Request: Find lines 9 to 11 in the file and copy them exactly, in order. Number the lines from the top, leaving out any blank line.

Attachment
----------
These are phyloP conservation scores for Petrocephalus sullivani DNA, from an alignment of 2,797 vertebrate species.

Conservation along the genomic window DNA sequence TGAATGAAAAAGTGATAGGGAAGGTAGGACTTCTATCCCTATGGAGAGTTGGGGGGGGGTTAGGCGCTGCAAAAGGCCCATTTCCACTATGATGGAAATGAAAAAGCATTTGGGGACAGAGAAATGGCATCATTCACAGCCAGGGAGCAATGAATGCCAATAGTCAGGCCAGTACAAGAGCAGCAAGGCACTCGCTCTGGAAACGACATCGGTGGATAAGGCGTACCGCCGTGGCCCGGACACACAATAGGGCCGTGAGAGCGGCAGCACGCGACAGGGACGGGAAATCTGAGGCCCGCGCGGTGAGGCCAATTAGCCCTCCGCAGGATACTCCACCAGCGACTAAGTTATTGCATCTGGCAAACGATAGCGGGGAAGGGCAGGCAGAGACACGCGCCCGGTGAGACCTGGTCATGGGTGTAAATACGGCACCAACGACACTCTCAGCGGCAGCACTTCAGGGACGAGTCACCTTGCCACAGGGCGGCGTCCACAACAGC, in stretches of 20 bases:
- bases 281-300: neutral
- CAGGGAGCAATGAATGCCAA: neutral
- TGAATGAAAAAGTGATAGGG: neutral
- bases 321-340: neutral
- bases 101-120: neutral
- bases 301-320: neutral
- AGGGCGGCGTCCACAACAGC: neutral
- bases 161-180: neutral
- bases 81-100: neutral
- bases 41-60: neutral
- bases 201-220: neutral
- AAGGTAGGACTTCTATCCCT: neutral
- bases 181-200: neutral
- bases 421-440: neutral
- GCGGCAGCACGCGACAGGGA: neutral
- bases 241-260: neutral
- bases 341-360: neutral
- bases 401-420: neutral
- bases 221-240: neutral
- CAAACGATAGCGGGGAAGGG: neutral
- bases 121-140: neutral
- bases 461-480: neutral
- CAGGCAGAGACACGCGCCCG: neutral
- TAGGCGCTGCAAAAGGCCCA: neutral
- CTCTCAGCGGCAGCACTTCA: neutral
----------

- AGGGCGGCGTCCACAACAGC: neutral
- bases 161-180: neutral
- bases 81-100: neutral